With high humidity come more interesting cloud formations than we usually get.

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And of course clouds can do such nice things to a sunset:

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The WP Weekly Photo Challenge was Summer Lovin’.

A Vertical Tide Pool

Let’s face it, erosion is inevitable. In the pictures below, what you will see was once a sea wall, that is, a futile attempt to keep sand where we humans think it should stay. The ocean moved the sand, as it always does; and the ocean removed pieces of the wall, one chemically weathered molecule at a time. The result is a relic that charges my imagination every time I visit its beach, in Santa Barbara, California.

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This former seawall now evokes a line of creatures.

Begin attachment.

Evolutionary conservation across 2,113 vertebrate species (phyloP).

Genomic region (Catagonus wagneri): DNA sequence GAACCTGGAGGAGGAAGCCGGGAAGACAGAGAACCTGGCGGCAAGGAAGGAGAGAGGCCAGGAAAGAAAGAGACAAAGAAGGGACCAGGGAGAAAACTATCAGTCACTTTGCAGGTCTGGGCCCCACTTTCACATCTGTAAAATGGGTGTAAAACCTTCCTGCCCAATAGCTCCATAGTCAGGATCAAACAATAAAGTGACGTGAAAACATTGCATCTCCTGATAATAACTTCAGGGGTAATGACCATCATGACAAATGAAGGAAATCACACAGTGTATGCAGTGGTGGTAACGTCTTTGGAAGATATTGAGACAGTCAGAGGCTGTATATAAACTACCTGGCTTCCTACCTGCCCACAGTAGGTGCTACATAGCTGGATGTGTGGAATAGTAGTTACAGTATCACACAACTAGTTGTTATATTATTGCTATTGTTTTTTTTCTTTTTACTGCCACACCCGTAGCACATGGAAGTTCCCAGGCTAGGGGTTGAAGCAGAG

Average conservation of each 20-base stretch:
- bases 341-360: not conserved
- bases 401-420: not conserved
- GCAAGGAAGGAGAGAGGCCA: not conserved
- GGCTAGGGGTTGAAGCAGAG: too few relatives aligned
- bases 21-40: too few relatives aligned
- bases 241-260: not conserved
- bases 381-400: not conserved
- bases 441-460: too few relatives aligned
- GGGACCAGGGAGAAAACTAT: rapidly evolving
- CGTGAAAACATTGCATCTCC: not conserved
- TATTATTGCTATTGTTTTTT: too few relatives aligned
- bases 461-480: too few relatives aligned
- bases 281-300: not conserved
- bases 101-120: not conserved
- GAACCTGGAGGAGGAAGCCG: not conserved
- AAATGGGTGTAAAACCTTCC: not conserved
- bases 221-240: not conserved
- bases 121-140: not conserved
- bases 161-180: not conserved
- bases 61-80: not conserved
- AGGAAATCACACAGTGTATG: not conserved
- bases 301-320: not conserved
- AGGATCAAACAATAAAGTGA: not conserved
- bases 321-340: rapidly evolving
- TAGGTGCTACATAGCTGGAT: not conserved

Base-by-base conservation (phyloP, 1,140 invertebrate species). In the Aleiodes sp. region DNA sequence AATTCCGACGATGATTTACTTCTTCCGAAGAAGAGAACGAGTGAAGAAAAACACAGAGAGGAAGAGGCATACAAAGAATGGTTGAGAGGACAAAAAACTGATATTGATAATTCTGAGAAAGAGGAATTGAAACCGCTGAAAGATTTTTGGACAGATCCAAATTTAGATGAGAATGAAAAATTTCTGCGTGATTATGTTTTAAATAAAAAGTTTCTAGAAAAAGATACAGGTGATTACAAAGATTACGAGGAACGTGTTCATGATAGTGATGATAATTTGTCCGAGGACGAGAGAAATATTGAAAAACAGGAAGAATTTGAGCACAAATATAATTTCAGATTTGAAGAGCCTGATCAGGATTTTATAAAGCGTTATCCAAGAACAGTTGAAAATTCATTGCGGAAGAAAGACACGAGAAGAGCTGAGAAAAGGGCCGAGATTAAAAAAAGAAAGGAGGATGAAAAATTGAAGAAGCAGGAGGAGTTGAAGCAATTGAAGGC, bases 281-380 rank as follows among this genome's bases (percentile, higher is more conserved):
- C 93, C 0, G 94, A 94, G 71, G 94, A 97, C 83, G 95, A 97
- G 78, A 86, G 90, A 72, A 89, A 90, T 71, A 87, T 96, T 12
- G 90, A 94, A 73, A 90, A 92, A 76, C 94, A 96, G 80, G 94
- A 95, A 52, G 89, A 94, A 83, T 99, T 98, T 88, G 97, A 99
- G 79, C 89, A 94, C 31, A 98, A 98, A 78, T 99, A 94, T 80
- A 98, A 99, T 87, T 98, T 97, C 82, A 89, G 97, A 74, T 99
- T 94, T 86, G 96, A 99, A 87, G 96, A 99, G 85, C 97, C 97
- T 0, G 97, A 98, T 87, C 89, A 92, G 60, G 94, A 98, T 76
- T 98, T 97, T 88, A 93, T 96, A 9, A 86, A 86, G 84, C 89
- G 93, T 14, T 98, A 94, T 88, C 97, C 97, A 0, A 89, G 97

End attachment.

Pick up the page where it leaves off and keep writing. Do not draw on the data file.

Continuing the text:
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The creatures have tide pools growing up their sides!

 

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I’m guessing that the tidepool growth protects the remaining wall from more erosion.

 

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Detail of a creature’s “leg”.

 

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At the feet, anemones are open for business.

 

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The dense organization of shells makes complex designs in the creature’s hide!

 

The original image.

Sunset instills its own magic on the scene.

The WP Weekly Photo Challenge topic was “Relic”.